Family and Caregiver Schizophrenia Discussion Forum

Is this a common statement

Several times he says he’s “inbred”
I asked him what he meant and he says his parents are “related” and his Dad is not his real Dad ! Which of course isn’t true .
Anyone else has this ? Thanks :pray:

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LOL, thats a good one, yes

lol, not that specifically, but delusions about family history and relationships are so common!

those type of delusions are pretty common yes…

It’s maybe to do with the whole not knowing how they feel , what’s missing etc. He often says his soul is missing , he’s said that since virtually day 1.

My brother with bipolar disorder has a preoccupation with genetics. He talks endlessly about the expression of certain genes in family members with proclamations without fact about him having the heart of my father’s side of the family, but the teeth of my mother’s side, and my brother has a certain skeleton structure expression from my father’s side, that’s a throwback to Nethanderals etc. I doubt that concrete data from 23 and me or Ancestry,com would dissuade him.

He studied biology and read scientific papers and so on online, but comes to wild conclusions about what he reads. He talks about various genes associated with bipolar disorder and how he is some incredibly rare version of the disease with all the genes enabled, but paradoxically he says the odds of this is 1 in 10,000 which is actually quite low in the scheme of things.

My hypotheses about these sorts of delusions from my experience are multifold:

1.) To explain or make up for failings due to illness. It’s not my fault-- genetics made me this way. While not 100% wrong, it’s shouldn’t be an excuse for avoiding treatment or blaming parents or other ancestors. While mental illness is heritable, twin studies show it’s not an absolute certainty. Environment plays a near equal role.
2.) There’s a tendency when psychotic or delusional to trend toward taboo subjects. Inbreeding/incest, physical abuse, paraphilias, etc. The Jungian in me would say this is “shadow talk” of the unconscious. It could be it’s just memorable to the brain and gets strong emotional reactions from all participants so it bubbles to the top. This could also be a conscious or unconscious form of distraction, don’t pay attention to me not bathing for days-- I’ll distract you by saying I’m inbred.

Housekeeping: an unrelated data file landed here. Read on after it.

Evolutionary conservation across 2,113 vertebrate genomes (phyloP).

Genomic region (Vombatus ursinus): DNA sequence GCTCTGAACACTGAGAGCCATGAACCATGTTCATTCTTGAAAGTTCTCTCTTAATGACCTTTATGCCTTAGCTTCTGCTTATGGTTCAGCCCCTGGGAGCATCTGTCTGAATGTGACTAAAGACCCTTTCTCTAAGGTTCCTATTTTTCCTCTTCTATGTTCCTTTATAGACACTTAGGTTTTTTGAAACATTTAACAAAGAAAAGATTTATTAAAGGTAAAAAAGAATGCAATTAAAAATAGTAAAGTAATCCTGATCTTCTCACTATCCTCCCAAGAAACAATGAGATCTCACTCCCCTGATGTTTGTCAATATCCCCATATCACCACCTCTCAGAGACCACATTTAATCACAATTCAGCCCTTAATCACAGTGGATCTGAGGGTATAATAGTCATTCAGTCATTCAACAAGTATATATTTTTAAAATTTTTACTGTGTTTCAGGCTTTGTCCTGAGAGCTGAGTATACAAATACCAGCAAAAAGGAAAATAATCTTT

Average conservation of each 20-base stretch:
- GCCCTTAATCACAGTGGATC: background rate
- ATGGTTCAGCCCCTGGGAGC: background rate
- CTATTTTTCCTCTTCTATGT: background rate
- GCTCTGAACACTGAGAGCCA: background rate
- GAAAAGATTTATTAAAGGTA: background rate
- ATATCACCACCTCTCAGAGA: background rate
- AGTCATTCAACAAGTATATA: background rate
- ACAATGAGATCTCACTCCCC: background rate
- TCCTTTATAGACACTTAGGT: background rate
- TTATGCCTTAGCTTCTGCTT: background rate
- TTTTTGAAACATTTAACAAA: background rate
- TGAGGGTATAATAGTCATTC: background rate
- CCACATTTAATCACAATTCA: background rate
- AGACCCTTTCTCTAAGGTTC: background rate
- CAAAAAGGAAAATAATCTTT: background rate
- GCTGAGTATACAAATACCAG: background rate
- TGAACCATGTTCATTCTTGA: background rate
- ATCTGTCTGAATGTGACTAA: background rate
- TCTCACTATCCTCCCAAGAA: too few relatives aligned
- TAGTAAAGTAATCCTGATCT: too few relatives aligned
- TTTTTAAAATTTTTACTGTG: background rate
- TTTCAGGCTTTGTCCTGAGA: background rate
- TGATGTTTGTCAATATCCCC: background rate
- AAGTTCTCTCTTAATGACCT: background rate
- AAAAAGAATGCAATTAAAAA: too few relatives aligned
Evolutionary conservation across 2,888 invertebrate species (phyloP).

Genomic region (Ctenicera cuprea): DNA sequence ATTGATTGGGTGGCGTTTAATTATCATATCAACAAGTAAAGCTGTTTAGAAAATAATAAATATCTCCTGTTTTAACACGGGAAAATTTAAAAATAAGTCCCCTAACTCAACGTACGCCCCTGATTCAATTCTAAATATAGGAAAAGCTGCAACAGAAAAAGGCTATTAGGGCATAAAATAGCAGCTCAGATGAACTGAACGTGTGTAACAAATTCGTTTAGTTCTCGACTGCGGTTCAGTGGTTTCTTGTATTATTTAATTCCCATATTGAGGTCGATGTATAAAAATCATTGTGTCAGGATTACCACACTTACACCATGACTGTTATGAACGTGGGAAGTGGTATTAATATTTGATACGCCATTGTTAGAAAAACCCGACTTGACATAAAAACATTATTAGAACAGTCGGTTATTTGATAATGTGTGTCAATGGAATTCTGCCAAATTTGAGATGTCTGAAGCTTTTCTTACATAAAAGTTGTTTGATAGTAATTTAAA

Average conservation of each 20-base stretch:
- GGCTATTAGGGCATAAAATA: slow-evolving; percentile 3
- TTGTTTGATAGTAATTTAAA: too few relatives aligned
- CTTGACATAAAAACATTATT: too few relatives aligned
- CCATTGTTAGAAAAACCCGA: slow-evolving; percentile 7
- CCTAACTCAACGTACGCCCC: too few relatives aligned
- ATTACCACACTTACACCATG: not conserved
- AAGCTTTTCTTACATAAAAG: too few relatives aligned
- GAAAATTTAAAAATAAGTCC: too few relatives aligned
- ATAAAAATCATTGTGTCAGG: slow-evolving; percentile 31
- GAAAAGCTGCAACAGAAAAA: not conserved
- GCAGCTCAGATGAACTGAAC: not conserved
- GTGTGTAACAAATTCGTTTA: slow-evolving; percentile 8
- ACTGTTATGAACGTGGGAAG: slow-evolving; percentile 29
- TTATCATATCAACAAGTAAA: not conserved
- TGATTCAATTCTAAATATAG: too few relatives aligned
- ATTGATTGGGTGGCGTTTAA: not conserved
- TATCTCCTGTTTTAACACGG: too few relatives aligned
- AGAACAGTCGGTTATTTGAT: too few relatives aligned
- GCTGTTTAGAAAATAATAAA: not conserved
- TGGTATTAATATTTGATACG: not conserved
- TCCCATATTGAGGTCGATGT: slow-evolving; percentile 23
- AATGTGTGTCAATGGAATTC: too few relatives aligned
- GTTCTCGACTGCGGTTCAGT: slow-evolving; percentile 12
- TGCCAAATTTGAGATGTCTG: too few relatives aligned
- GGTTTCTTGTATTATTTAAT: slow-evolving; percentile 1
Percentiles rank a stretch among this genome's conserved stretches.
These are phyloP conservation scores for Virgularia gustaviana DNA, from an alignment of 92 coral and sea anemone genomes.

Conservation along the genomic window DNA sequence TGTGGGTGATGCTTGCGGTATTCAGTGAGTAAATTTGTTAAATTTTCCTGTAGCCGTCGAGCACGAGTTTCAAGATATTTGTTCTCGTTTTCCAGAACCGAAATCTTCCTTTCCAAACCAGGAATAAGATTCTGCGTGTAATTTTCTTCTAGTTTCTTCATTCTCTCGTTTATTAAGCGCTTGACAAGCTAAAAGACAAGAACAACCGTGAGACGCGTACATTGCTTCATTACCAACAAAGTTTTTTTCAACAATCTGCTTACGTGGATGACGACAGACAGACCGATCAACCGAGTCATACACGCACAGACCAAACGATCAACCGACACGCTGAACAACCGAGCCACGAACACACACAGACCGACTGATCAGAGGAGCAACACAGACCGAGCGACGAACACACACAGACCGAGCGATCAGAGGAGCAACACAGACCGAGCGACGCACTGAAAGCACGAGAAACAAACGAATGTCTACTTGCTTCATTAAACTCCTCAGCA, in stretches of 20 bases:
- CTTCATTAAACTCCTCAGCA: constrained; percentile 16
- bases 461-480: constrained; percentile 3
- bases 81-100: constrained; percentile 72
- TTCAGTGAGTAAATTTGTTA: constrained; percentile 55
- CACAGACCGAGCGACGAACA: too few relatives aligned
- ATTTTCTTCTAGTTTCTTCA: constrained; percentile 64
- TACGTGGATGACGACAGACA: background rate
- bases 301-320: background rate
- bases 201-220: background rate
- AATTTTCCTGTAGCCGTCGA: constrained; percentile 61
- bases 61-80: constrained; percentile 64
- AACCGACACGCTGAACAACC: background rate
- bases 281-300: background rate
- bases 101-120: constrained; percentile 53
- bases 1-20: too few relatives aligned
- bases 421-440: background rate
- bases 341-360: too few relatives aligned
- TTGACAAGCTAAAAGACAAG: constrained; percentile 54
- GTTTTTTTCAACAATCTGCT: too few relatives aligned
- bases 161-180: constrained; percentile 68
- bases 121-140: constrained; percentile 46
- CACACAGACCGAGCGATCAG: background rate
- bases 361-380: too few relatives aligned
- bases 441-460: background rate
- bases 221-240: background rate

3.) Basic filtering mechanisms seem to break down for people with SZ. Jung talks about the permeability of the “membrane” between conscious thought and unconscious thought in people with SZ. I’ve experienced hallucinations and misperceptions, based on my auditory and perceptive filters breaking down, and I found drugs, CBT and other therapies help with that. While unmedicated I remember being in a restaurant and trying to follow 5 or 6 conversations at once, because my brain wouldn’t filter them for me. It’s exhausting and why people with SZ prefer to avoid stimulation if they can. But the problem can be more pervasive and extend to thoughts and feelings. For example you might try to think about something and a myriad of ideas pop in your head competing to be heard. In a normal person this might happen automatically, or you’d only hear one or two ideas rather than twenty and inbreeding would likely be very low on a normal mind’s list. But is his mind, the taboo thought talking about inbreeding speaks the loudest in the restaurant in his head, so that’s the thought he picks and expresses. There’s also a lack of impulse control which is a form of filtering, where the executive function of the brain doesn’t jump in and remind him that’s there are consequences to talking about taboo subjects like inbreeding and that people may get angry or upset.

Hope this helps. I think this is just an expression of a large pattern of delusional thinking that can be more generalized, and perhaps when someone hears a unique delusion, you might not take it as personally.

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That really does help thank you, and yes it makes more sense to me to how he might actually be experiencing these experiences .